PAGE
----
Although China's Tibetans profoundly mistrust the ideologies of the party-state, associating them with illegitimate practices of domination, protest and revolt are rare and effectively suppressed. This might be seen as quasi-colonial domination, the state securing subjection through the performance of paramount power, demonstrated by its suppression of the 2008 protests, or it could be attributed to a form of indirect rule, by which local officials engage with local leaders to generate hegemonic consent. While both dynamics are present on the Tibetan plateau, ethnographic fieldwork among the Tibetan populations of Qinghai and Gansu Provinces reveals that consent is primarily generated by local officials who negotiate a form of local order with religious and tribal leaders. Ignoring the ideological demands of their superiors, they engage constructively with the expectations of the Tibetans about how order should be maintained and, in doing so, subvert the state's ideal of uniform and unitary sovereignty.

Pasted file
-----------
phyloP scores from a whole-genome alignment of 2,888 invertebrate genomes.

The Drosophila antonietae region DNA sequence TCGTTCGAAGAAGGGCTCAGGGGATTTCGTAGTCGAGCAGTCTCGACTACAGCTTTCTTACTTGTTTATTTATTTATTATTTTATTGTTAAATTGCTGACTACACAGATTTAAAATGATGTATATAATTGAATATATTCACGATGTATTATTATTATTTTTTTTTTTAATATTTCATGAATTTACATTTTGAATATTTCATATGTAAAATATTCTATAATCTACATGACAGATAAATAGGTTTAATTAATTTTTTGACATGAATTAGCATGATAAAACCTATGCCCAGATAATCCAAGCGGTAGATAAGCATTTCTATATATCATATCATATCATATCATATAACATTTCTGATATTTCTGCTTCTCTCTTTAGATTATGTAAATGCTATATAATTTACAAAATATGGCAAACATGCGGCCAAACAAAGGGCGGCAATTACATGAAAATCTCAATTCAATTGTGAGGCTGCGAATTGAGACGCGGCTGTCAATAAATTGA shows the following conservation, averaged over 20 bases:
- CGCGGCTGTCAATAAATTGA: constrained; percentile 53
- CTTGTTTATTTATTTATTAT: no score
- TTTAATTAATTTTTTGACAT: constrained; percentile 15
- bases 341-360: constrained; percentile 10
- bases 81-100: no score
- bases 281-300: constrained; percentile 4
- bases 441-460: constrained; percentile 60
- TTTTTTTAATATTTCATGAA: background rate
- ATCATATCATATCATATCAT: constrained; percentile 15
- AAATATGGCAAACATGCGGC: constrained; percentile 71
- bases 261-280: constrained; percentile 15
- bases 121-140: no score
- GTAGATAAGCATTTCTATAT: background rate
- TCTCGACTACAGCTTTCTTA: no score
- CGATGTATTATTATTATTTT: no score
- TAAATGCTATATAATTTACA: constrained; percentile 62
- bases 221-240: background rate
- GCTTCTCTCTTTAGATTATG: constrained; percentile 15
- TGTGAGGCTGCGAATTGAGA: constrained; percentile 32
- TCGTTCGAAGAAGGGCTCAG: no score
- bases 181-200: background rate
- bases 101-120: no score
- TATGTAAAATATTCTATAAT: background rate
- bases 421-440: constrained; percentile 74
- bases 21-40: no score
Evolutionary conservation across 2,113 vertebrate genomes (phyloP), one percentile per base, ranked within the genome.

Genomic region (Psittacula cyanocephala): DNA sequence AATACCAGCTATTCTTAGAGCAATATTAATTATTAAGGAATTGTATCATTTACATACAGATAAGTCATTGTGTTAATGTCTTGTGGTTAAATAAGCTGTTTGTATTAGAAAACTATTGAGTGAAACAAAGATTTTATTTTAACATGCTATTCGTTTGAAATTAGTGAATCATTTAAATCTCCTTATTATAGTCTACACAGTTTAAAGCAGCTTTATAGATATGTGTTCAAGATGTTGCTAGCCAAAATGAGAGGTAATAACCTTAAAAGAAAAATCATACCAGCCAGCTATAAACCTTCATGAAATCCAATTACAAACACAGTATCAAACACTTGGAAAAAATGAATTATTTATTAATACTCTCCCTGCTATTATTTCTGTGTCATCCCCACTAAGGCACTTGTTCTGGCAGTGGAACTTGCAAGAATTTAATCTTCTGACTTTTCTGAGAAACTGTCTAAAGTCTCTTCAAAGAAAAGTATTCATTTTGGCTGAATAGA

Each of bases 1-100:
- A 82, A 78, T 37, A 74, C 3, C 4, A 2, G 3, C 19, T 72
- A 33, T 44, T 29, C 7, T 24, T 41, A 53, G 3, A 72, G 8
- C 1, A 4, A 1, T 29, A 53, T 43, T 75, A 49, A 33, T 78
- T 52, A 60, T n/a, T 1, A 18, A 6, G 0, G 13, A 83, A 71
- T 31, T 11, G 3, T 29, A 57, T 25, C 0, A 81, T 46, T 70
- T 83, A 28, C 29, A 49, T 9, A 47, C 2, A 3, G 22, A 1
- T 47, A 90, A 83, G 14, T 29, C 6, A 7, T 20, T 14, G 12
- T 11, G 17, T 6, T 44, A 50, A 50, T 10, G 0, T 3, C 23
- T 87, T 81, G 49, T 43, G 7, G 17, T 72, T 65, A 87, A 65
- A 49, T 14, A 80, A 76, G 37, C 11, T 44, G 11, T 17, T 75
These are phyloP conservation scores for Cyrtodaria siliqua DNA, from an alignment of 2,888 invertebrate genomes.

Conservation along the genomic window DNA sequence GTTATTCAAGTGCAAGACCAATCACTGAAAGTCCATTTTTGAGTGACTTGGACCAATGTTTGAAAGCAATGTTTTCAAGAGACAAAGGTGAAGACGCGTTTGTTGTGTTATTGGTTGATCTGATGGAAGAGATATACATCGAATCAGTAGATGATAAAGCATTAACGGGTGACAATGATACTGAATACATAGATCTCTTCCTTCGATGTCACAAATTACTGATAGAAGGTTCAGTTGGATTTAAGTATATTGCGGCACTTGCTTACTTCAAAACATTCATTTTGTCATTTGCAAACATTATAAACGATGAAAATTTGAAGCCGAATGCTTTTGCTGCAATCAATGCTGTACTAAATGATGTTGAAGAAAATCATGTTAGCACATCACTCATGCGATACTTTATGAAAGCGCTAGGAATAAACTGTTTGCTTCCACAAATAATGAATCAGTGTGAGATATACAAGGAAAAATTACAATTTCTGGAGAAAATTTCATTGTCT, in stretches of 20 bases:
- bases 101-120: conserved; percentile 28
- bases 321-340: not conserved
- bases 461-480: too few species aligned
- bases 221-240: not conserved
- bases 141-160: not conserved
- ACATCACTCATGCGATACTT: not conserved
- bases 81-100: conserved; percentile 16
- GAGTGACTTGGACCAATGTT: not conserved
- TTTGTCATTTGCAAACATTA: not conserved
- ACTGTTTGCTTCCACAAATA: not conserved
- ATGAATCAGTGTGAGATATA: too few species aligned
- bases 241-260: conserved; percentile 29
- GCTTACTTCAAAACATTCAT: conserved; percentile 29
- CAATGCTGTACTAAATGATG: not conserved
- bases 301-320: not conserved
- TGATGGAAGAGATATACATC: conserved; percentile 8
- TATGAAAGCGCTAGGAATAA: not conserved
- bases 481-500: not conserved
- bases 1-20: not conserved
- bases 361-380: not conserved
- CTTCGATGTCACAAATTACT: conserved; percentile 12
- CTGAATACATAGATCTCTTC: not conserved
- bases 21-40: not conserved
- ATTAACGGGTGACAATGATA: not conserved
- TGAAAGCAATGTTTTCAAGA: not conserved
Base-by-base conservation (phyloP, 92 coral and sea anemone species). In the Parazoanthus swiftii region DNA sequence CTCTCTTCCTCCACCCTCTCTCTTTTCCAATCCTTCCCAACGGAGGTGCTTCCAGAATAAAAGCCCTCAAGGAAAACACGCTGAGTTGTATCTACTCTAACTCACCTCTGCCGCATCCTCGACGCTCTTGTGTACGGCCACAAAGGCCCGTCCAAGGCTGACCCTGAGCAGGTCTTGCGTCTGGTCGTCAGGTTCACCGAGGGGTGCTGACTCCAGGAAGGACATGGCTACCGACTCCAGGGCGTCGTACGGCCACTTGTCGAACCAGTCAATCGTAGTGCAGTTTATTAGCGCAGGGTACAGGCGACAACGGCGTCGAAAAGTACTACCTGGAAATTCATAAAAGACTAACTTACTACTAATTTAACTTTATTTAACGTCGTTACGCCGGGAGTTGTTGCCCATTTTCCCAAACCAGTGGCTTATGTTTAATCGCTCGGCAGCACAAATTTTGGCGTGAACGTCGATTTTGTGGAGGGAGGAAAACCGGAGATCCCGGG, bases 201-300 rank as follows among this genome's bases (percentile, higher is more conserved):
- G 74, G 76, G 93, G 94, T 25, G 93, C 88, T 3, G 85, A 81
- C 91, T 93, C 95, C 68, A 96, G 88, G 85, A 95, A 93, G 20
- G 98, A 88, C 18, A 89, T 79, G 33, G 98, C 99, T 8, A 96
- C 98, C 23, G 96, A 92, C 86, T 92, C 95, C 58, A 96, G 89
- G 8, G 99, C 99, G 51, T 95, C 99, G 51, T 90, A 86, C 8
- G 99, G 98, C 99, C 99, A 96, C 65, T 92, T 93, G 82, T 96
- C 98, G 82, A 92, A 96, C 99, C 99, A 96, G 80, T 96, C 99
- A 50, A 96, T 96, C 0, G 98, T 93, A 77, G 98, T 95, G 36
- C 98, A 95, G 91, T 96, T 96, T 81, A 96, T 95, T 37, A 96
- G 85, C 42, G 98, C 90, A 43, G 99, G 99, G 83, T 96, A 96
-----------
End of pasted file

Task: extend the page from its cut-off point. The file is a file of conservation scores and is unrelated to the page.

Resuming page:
Fernanda Pirie (email@example.com) is University Lecturer in Socio-Legal Studies at the University of Oxford.